Kin “[find] each other’s lives inscrutable” in this rich, sharp story about the way identity is formed.

Pub Date: June 2, 2020

ISBN: 978-0-525-53629-1

Page Count: 352

Publisher: Riverhead

Review Posted Online: March 15, 2020

Kirkus Reviews Issue: April 1, 2020

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More Hallmarkiana, from a shameless expert in the genre.

THE RESCUE

High-stakes weepmeister Sparks (A Walk to Remember, 1999, etc.) opts for a happy ending his fourth time out. His writing has improved—though it's still the equivalent of paint-by-numbers—and he makes use this time of at least a vestige of credible psychology.

That vestige involves the deep dark secret—it has something to do with his father's death when son Taylor was nine—that haunts kind, good 36-year-old local contractor Taylor McAden and makes him withdraw from relationships whenever they start getting serious enough to maybe get permanent. He's done this twice before, and now he does it again with pretty and sweet single mother Denise Holton, age 29, who's moved from Atlanta to Taylor's town of Edenton, North Carolina, in order to devote her time more fully to training her four-year-old son Kyle to overcome the peculiar impediment he has that keeps him from achieving normal language acquisition. Okay? When Denise has a car accident in a bad storm, she's rescued by volunteer fireman Taylor—who also rescues little Kyle after he wanders away from his injured mom in the storm. Love blooms in the weeks that follow—until Taylor suddenly begins putting on the brakes. What is it that holds him back, when there just isn't any question but that he loves Denise and vice versa-not to mention that he's "great" with Kyle, just like a father? It will require a couple of near-death experiences (as fireman Taylor bravely risks his life to save others); emotional steadiness from the intelligent, good, true Denise; and the terrible death of a dear and devoted friend before Taylor will come to the point at last of confiding to Denise the terrible memory of how his father died—and the guilt that's been its legacy to Taylor. The psychological dam broken, love will at last be able to flow.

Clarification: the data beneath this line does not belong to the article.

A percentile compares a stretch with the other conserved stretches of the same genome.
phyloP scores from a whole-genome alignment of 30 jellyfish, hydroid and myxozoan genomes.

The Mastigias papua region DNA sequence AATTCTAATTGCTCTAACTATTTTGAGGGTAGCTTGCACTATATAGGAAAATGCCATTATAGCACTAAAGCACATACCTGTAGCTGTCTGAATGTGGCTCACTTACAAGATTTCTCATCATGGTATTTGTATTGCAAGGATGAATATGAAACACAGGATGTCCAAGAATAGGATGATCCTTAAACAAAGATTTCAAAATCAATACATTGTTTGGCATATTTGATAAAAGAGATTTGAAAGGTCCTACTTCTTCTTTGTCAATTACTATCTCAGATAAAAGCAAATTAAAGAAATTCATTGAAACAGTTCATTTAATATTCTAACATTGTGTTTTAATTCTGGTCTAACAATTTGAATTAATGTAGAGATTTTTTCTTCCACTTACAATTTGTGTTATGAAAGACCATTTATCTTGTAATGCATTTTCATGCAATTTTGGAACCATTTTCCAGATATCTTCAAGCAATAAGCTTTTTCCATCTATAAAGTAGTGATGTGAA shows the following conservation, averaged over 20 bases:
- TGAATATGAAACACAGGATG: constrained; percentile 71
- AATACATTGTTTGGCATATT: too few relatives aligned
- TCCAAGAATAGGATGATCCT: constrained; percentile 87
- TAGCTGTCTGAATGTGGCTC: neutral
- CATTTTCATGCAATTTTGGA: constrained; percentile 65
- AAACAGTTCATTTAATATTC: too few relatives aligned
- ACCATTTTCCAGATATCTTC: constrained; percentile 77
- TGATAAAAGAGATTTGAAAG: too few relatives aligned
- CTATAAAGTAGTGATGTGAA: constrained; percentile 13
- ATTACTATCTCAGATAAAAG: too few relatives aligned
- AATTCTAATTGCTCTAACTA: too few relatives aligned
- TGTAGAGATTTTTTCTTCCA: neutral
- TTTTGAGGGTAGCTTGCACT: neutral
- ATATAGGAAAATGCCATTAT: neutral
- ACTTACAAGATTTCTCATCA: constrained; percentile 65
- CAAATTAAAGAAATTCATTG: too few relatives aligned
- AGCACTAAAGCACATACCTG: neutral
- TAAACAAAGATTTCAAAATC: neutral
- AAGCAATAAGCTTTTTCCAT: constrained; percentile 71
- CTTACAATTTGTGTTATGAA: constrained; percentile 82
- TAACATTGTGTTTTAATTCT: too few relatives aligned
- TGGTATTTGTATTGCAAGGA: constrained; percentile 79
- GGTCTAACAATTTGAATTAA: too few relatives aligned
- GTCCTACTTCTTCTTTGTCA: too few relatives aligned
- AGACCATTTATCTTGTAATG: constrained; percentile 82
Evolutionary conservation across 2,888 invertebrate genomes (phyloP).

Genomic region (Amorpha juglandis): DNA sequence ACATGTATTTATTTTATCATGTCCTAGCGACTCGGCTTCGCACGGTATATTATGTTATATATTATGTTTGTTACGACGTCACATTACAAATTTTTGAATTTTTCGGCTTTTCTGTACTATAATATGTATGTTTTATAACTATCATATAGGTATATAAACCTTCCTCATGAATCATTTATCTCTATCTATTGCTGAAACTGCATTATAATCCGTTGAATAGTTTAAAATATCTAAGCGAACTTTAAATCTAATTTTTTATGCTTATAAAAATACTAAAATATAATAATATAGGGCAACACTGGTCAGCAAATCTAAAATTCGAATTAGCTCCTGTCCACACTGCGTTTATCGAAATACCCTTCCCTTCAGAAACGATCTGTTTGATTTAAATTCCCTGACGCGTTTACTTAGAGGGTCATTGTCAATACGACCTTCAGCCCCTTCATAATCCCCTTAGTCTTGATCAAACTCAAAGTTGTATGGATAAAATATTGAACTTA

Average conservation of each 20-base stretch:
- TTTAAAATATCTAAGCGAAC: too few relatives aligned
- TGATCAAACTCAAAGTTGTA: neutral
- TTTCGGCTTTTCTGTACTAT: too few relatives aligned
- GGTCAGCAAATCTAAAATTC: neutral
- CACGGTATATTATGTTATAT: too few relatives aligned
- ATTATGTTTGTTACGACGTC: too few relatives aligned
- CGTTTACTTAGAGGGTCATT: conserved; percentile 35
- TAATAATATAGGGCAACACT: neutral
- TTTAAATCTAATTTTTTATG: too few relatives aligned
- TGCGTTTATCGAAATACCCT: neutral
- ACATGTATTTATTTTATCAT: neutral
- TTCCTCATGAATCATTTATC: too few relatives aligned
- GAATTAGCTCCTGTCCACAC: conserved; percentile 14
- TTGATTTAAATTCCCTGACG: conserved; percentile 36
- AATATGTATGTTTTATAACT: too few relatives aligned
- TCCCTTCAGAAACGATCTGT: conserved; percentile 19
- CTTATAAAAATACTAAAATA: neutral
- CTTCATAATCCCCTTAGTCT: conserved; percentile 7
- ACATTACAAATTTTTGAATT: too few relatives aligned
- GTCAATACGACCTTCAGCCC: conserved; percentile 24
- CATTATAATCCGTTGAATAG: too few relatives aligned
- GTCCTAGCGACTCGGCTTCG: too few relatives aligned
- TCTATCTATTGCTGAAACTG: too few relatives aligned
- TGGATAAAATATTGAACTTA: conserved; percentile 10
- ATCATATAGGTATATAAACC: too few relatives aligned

More Hallmarkiana, from a shameless expert in the genre.

Pub Date: Sept. 19, 2000

ISBN: 0-446-52550-2

Page Count: 352

Publisher: N/A

Review Posted Online: May 20, 2010

Kirkus Reviews Issue: July 15, 2000